Environment, Food & Rural Affairs Committee
House of Commons
London, SW1A 0AA


28th January 2021


Dear Committee Members,


RE: Call for evidence - Environmental Land Management and the agricultural transition


I am writing on behalf of the Pasture-Fed Livestock Association (PFLA). The PFLA is a farmer-led membership organisation, numbering over 600, which also includes butchers, retailers, academics, food & farming professionals and vets. The PFLA champions the regenerative role of ruminant animals and the grazed habitats they evolved alongside and, in doing so, plays a central role in the debate around what constitutes a sustainable food & farming system in a net zero UK.


We specifically promote the benefits – in terms of ecosystem health, net carbon balance, animal welfare and human nutrition – of raising these animals wholly from pasture and forage and have developed standards that underpin the Pasture for Life certification mark. Success for us means UK agriculture transitioning towards, and on certain farms reaching, these farming standards.


DEFRA statistics show that 53% of UK farmland is grassland (permanent, temporary and rough grazing); coupled with the growing awareness of the benefits of introducing ruminants onto arable lands as part of a mixed rotation, we believe the practices we promote should be a foundation stone of future UK farming policy, delivering as they do on the above benefits.


I will address the terms of reference in order and hope these responses will be useful in the deliberations of the Committee. We would be happy to send someone to present evidence in person, if that was helpful.


Terms of reference


  1. Is the Government’s timeframe for the national pilot, full roll-out of ELM and phasing out direct payments by 2027 feasible?
    In representing a group that have already made many of the required changes to their farming systems we are in a position to comment on the feasibility and timing of the proposed changes. We would argue that the timeframe outlined by the government is adequate in and of itself, provided the farming community have the required information to make the changes and the Government’s systems for managing ELM are in place and fully operational. Our members’ experience with RPA systems to date does not give much confidence on this latter point. It is not clear at this stage what information farmers will get and when, given the prevailing mood is that the solutions remain vague and there is still much work to do on the design side. With the clock now ticking, we have a concern that it may not be until 2024 when we have the full picture and that the delay will result in a dumbing down of the proposed requirements on farmers under the SFI. Either way, three years may be enough time for a farmer with the right mindset but we doubt it would be enough for the wider farming community.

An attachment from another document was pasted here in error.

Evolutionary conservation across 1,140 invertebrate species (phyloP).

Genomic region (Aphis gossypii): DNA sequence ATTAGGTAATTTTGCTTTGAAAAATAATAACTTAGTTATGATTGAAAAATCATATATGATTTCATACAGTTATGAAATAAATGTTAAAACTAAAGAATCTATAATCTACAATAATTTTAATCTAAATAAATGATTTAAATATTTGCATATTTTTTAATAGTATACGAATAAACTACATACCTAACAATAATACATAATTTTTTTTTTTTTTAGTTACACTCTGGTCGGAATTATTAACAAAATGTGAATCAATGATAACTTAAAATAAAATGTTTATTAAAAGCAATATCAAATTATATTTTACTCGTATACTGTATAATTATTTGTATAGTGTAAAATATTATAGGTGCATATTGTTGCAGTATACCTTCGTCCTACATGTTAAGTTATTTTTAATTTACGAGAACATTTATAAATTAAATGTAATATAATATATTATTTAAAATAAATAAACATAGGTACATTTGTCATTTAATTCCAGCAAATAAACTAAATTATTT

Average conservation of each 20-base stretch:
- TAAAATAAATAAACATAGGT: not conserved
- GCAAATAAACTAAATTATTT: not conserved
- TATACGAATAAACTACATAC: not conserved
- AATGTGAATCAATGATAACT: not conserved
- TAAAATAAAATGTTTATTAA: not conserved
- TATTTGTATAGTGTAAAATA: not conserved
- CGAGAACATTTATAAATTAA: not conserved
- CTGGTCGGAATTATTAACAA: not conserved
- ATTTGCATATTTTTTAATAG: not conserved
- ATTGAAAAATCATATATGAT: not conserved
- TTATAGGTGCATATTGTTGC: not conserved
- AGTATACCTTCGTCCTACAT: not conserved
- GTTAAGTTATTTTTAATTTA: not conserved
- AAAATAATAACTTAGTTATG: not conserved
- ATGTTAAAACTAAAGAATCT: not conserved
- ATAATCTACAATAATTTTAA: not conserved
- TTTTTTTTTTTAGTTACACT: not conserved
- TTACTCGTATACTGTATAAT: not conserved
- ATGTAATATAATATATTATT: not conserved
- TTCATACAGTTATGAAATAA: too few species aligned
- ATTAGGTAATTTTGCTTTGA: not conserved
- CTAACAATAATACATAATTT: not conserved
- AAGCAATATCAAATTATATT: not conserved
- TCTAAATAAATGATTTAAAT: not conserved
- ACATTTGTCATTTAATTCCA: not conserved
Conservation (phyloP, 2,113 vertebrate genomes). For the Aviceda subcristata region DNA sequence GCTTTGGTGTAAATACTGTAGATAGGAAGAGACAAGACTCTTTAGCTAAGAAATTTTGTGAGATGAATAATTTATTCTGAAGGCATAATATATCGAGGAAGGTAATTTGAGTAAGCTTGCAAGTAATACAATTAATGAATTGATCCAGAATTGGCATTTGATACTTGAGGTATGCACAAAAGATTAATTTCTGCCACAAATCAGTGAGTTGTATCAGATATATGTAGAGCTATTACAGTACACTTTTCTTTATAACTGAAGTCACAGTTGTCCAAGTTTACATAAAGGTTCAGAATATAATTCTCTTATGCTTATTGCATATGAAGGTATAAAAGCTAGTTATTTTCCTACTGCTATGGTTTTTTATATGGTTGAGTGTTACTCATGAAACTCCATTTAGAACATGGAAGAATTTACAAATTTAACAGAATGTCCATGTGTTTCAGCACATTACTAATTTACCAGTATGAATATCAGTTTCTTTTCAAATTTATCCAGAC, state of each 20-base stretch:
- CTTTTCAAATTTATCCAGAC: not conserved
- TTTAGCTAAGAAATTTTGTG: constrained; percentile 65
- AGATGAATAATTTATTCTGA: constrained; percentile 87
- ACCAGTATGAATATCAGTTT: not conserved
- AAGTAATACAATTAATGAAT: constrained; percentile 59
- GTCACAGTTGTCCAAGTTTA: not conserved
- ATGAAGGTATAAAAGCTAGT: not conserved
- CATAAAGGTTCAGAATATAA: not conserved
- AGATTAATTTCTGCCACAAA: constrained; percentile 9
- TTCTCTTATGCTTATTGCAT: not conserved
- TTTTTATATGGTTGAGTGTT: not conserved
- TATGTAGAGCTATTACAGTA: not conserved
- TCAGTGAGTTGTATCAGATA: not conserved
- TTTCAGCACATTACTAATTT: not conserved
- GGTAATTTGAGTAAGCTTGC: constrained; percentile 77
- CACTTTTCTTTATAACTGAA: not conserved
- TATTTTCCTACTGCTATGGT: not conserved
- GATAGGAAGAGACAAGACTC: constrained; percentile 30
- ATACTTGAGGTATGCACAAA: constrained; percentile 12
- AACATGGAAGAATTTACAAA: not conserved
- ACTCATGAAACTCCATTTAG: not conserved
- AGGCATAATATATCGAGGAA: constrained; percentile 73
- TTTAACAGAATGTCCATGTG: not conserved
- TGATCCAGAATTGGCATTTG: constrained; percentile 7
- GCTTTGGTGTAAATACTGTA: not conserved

1. Will the Sustainable Farming Incentive be a viable support measure for farmers before the full roll-out of ELM? Is further support required during the transition period?

The farmers that we represent at the PFLA, in the vast majority of cases, are already over-achieving on the environmental and animal welfare goals set out by the government for the future of farming in the UK. There is a hope, or perhaps expectation, within our membership that these results – in many cases underpinned by organic and/or Pasture for Life certification – will be rewarded in the future payments schemes. In addition, many of them benefit from short or direct supply chains and the margin benefits that come from that. In these respects, the farmers we represent are not vocalising a fear of financial hardship from the proposed changes. However, the large drop in direct payments – which has been clearly mapped out – without clear information on what will replace it and when the new agri-environment scheme payments begin is of concern to most farmers.

If the Government wishes to achieve a fundamental change in mindset and approach to farming, the evidence from the PFLA is that farmers need a lot of peer-to-peer support in achieving this. This is perhaps one of the biggest contributions member-led organisations such as the PFLA can make – an understanding of what it actually takes to make change. So, in summary, the SFI in itself will not be sufficient, but actively taking measures to support farmer-led change will help. The PFLA is uniquely positioned in this respect as its members have made changes and are more than happy to share this with fellow farmers. We represent a whole farming system with proven beneficial outcomes that the Government says it wants to achieve, and are in a position to promulgate this to others. 


  1. How effectively has Defra engaged with land managers and other stakeholders on the design of ELM, including on the transitional arrangements?

We have a major criticism in this area in that we have had very little contact from DEFRA on the design of ELM or future of UK farming policy, with the exception of a number of tests and trials, where we have been consulted purely on the basis of our close relationship with people conducting them (not DEFRA). It remains unclear as to the future relationship between our audited system and the SFI. We did make two separate and consecutive submissions to carry out test & trials but both were rejected, which we couldn’t understand given the benefits our farmers are delivering. We are aware that our partner organisations in the organic movement have also not been fully consulted, which raises questions about the agenda being pursued at DEFRA.

The PFLA, through the Pasture for Life certification, a 100% pasture-fed farming system for ruminant livestock, represents a whole farm agroecological system already delivering on all of the outcomes the government is looking to achieve through ELM. In addition, the system is proving, primarily through the reduction of agricultural inputs, to be more resilient and profitable than business-as-usual conventional farming practices. While farmers already doing these things are clearly not the focus of the transitional support, per se, we do offer a unique perspective of both how to get there and the wide range of benefits that are on offer to the farmer and wider society.